Back in 2010 when Marvel reported that Edward Norton would be replaced as the Hulk for The Avengers, tensions seemed pretty high. Only two years after Norton's iteration of the green giant in The Incredible Hulk, Marvel claimed that negotiations with Norton soured when they realized he wouldn't work as well in a team production like Avengers. On the other side of the table, Noton's people stated that Marvel tried low-balling the actor and retracted their offer to use the script that Norton had written himself. Sounds pretty intense.
Fast forward four years and, in a recent interview with NPR Fresh Air, Norton seems to be telling a very different story about the whole thing and chalks it up to a creative decision.
My feeling was that I experimented and experienced what I wanted to. I really, really enjoyed it. And yet, I looked at the balance of time in life that one spends not only making those sorts of films but then especially putting them out, and the obligations that rightly come with that.
There were just a lot of things—I wanted more diversity. I sort of chose to continue on my path of having a diversity of experiences. Maybe on some unconscious level, I didn’t want to have an association with one thing in any way degrade my effectiveness as an actor, in characters.
I think you can sort of do anything once, but if you do it too many times, it can become a suit that’s hard to take off, in other peoples’ eyes. And if I had continued on with it, I wouldn’t have made Moonrise Kingdom, or Grand Budapest, or Birdman, because those all overlapped with [Avengers]. And those were more the priority for me, but I continue to be a fan and I’m really, really happy I got to do it once.
Yup, I like this version of the story much more. But...it kind of contradicts what we have all understood about the situation in the past, like we wrote about a few months ago:
The movie largely got a bad rap due to the enormously publicized falling-out Bruce Banner/Hulk actor Edward Norton had with Marvel Studios. Norton was painted as the bad guy, but the blame was really on both sides. See, when Norton was cast as Bruce Banner, it was with the promise that he could have a lot of creative control over the project. He even went so far as to completely rewrite the script, which, as you might understand, was a lot of work. But the head honchos didn't like Norton's darker story and ultimately decided to work with Zak Penn's original script. Tempers flared, and unfortunately, the media caught wind of it and turned it into a much bigger deal than it actually had been at the time, fuelling the rift between Norton and Marvel. In the end, it was decided it was better for both parties that the role of Bruce Banner/Hulk be recast, leading to Mark Ruffalo putting on the shredded pants of the big, green rage-monster and Marvel denying the existence of The Incredible Hulk for a decade, much like the rest of us try to pretend Spider-Man 3 never happened.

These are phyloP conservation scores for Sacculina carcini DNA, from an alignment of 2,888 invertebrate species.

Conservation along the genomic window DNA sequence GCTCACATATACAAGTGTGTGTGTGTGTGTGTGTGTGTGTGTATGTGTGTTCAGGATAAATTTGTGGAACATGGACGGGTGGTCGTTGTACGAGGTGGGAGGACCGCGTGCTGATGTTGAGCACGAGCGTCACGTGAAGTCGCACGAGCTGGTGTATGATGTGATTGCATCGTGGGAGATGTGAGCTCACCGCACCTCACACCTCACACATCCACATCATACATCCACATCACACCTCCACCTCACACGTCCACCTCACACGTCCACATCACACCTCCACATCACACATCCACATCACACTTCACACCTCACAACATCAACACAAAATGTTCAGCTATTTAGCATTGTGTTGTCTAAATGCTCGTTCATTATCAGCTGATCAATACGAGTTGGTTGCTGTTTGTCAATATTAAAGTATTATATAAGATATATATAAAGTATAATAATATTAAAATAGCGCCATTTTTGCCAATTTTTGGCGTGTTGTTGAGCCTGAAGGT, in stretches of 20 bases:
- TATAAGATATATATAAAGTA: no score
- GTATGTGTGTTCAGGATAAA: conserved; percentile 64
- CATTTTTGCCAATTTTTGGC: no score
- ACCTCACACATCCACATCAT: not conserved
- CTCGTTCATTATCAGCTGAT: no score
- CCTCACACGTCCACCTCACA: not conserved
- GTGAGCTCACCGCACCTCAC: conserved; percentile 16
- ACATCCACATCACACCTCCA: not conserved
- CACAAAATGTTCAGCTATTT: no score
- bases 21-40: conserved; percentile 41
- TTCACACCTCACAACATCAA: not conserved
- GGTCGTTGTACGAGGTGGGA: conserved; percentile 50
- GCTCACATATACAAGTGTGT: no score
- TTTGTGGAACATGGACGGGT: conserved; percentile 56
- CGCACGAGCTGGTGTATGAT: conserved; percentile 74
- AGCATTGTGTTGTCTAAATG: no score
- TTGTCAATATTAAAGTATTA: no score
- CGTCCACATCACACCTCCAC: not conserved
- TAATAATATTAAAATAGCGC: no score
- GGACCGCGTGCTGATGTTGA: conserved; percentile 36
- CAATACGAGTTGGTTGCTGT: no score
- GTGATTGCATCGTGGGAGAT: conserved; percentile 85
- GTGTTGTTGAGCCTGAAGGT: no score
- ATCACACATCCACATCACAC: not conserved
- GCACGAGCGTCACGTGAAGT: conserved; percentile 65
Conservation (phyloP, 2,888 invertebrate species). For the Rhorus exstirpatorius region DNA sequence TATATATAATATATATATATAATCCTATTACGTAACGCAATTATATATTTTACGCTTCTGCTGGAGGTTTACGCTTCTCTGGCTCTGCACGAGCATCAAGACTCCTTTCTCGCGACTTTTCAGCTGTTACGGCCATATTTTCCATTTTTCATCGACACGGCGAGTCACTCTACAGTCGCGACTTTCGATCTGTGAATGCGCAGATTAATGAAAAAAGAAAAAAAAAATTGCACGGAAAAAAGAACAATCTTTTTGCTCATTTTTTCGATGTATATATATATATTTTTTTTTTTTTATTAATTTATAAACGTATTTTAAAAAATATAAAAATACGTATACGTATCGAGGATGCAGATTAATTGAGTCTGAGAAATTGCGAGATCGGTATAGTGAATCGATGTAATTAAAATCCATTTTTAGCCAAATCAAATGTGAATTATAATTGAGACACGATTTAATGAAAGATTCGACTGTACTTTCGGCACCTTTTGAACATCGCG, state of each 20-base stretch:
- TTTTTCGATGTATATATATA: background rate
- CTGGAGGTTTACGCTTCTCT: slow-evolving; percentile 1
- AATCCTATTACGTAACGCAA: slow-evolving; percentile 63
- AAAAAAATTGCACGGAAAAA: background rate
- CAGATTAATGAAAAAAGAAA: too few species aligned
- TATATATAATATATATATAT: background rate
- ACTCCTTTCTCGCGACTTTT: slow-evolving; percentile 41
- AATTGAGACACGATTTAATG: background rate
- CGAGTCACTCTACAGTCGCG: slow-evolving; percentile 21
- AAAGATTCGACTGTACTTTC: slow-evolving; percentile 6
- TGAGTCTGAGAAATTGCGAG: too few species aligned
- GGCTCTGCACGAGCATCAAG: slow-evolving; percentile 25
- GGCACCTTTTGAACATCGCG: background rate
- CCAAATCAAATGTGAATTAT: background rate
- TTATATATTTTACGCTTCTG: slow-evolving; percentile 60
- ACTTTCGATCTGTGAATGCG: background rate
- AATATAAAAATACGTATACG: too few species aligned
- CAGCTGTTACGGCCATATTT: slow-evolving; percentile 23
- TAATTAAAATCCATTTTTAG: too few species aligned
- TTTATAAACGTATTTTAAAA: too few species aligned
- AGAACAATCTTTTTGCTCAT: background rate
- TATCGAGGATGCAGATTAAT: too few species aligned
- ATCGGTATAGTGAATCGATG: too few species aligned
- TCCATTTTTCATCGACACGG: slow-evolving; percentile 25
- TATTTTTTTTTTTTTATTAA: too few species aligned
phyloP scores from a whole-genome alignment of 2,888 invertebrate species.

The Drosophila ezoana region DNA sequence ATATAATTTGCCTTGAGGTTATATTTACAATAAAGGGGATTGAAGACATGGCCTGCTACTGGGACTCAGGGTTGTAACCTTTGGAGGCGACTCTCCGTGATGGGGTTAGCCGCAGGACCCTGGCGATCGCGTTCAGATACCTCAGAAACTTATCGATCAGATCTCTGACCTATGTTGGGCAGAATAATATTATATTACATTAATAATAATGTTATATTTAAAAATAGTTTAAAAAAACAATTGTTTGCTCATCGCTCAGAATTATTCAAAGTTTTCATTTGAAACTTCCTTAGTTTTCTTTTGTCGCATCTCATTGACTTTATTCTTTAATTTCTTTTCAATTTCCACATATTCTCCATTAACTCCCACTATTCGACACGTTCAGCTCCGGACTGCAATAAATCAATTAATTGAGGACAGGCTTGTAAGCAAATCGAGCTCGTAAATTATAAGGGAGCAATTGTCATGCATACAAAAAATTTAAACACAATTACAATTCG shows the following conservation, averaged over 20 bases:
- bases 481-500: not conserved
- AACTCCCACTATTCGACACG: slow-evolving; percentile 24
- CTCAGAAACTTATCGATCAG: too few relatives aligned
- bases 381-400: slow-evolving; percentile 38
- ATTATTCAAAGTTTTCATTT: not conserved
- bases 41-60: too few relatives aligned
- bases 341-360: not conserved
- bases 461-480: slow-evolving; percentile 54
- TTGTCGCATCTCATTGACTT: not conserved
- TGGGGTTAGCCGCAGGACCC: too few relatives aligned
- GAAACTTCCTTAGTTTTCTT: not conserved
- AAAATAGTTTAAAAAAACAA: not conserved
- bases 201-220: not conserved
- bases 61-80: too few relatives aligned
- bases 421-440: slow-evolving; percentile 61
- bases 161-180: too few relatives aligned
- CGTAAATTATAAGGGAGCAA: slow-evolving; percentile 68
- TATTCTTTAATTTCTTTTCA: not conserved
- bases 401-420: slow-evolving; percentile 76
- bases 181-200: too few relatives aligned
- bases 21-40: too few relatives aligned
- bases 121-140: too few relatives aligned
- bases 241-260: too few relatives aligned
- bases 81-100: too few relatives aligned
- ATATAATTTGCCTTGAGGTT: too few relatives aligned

So...what really happened? Was it really just a simple matter of Norton wanting to try different things? Or was there really a nasty falling out? Fans still wonder about this, but it appears we'll never know.
In the end, it really worked out for both parties. Marvel was able to cast Mark Ruffalo, who makes an incredible Bruce Banner/Hulk. And Norton has been able to work with directors like Wes Anderson (Moonrise Kingdom, Grand Budapest Hotel) and Alejandro González Iñárritu (Babel, Birdman) to create some of the best and most dynamic characters in modern cinema.
I think many of us will agree that while Norton's performance was admirable, his talents are much better suited for other films. His skill set would have likely been wasted, or at least limited, by getting tied into a multi-film contract for [The Avengers](movie:9040) franchise.
[Birdman](movie:780317) is currently in theaters and has been recieving rave reviews, complimented by a lot of Oscar buzz. Meanwhile, [The Avengers: Age Of Ultron](movie:293035) (which had a major trailer leak, if you've been living under a rock or something since yesterday) is set to hit theaters on May 1, 2015.